A WINNING STATE OF MIND: Mentality Matters for Tompkins' Tchouangwa
Cindy Tchouangwa made an impressive leap from her sophomore to her junior season last year.
The Tompkins outside hitter’s kills per set jumped from 3.1 to 3.9. Her kill percentage rose from 39.7 to 47.3 percent. She made nine fewer attack errors despite playing 31 more sets.
Tchouangwa even saw considerable improvement on defense, averaging 2.6 digs per set compared to 1.4 as a sophomore.
“Mentally, I just wasn’t as strong as a sophomore,” Tchouangwa said. “Last season, it was more meditation. More visualization. More repetitive. I was more confident with how I played and how I carried myself, and just had more confidence in my ability to perform.
“I was way more explosive and would actually go and get balls, whereas before I was lax and just expecting things to happen.”
Prior to Tchouangwa’s junior season, club coach and 1992 Olympian Tara Cross-Battle introduced to her the importance of “visualizing how you want to perform.”
Tchouangwa started meditating on the morning of every game day, either in her room or outside, for about 10-15 minutes.
“I saw me having complete control over my game, jumping over people and hitting over blocks and being really precise with my movements and actions,” Tchouangwa said of what she visualized.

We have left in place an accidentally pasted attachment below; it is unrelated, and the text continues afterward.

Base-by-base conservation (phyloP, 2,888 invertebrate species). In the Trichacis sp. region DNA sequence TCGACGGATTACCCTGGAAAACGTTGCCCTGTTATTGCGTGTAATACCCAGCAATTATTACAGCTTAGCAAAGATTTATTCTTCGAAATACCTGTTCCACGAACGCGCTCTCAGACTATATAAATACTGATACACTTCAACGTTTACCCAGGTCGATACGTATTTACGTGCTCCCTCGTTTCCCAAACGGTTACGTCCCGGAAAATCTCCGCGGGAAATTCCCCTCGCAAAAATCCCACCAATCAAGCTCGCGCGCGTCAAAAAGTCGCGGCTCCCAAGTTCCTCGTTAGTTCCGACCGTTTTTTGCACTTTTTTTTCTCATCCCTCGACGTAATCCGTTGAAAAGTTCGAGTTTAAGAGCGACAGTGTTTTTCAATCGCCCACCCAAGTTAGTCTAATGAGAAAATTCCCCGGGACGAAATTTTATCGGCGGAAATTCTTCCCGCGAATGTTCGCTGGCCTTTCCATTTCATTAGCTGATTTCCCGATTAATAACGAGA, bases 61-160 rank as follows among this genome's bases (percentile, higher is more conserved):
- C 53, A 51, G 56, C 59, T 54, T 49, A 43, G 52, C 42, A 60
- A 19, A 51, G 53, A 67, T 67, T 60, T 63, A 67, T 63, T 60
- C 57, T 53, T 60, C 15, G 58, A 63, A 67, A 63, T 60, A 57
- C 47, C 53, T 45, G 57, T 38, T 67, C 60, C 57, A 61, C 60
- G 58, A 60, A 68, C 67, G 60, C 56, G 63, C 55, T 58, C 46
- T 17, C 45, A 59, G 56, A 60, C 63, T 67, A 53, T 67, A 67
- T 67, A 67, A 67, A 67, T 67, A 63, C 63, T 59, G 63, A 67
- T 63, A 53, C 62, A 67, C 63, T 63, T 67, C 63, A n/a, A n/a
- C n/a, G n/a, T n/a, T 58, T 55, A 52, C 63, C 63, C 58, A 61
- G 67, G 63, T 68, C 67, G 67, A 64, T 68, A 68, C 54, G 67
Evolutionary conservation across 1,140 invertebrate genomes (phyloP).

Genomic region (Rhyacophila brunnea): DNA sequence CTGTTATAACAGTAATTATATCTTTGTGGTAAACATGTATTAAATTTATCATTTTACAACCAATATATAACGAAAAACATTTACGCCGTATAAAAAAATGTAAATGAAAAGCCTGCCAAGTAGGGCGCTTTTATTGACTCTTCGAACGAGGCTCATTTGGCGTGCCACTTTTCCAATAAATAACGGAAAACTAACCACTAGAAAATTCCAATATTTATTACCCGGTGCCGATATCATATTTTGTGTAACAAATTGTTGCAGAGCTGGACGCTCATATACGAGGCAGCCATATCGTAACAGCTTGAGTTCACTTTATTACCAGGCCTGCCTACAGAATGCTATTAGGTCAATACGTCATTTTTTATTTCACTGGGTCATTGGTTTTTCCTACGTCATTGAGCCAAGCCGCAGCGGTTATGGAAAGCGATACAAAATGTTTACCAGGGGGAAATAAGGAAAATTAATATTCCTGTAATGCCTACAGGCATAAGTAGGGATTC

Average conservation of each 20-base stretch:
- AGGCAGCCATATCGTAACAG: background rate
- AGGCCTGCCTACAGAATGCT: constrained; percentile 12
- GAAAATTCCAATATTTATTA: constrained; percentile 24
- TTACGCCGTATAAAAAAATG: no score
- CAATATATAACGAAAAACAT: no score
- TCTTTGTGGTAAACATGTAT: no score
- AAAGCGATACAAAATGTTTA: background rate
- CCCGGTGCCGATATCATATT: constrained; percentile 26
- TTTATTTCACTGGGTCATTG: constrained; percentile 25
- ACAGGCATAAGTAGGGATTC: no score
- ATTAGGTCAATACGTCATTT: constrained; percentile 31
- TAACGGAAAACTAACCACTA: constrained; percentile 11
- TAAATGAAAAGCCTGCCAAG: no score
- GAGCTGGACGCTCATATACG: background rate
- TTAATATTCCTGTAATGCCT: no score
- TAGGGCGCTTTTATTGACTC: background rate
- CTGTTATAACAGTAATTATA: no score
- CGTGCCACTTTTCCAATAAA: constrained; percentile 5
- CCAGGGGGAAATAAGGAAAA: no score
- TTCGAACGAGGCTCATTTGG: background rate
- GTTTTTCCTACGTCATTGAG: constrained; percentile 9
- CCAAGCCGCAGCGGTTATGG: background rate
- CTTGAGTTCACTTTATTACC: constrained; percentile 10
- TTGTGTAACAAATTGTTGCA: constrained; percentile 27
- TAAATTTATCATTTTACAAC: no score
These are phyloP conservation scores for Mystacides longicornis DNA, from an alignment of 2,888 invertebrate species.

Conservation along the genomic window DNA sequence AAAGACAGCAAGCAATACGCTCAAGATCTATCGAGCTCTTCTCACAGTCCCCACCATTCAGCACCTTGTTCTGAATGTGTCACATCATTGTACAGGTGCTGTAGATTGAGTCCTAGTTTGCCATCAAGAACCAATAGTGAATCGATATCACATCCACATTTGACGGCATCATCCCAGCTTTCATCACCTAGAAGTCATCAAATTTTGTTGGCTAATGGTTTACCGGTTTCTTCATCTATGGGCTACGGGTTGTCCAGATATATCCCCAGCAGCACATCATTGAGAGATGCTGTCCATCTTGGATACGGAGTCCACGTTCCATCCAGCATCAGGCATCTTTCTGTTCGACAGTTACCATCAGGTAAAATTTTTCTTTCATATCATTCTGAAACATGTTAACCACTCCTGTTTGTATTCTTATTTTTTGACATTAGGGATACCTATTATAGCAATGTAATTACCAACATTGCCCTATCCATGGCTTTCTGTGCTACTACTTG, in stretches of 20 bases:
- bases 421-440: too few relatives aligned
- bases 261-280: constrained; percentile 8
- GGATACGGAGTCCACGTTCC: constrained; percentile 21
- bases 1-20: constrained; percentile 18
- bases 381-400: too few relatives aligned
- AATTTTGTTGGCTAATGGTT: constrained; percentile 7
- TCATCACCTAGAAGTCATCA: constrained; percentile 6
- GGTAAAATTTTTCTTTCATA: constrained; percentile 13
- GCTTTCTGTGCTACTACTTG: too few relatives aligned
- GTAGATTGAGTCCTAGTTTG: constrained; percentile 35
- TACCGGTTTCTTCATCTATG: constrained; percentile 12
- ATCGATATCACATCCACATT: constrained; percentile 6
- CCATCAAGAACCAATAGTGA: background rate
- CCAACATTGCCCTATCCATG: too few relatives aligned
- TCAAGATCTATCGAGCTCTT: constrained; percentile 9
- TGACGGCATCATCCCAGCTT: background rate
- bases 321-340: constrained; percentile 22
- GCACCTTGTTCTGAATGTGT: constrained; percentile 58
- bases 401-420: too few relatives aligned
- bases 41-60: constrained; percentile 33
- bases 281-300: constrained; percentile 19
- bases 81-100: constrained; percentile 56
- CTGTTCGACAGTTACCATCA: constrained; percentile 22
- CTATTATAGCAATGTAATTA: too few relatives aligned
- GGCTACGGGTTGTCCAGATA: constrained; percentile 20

It worked. Tchouangwa led the Falcons in kills, was third in digs and added 67 blocks and 24 aces in 2021.
As she heads into her senior campaign, Tchouangwa plans to work her mind even more. During club games this summer, she started giving herself pep talks before plays to keep her focused.
For instance, when she’s passing, Tchouangwa mutters to herself, “Head, shoulders, knees and toes” to reposition her body. Reset herself.
When she’s hitting, Tchouangwa tells herself to push whenever jumping or approaching a ball to have more aggressive steps and elevation, which avoids the broad jumping that oftentimes produced errors or mistakes before.
“I’m going to add more stuff like that to my game, because it’s going to help me a lot,” she said of the internal commendation.
Tchouangwa started playing volleyball as a third grader at Wood Creek Elementary in Katy. She was always bigger, stronger and faster than her peers.
As a result, she never lacked confidence.
Tchouangwa always knew she would be a college volleyball player, and she will be. She’s committed to Rice University.
“I just always kind of assumed it would all work out for me,” she said. “I love volleyball.”
This season, Tchouangwa wants to be more explosive to the ball. She’s also excited to assume a stronger leadership role and be a positive influence on a young Tompkins team.
“I feel like I’m very uplifting, and I want to have a difference in the lives of these young girls,” Tchouangwa said.
“One action can change someone’s day. I try to compliment someone every day, make a new friend every day.
“I strive to be kind to everyone and include everyone. Just grow and be a better person.”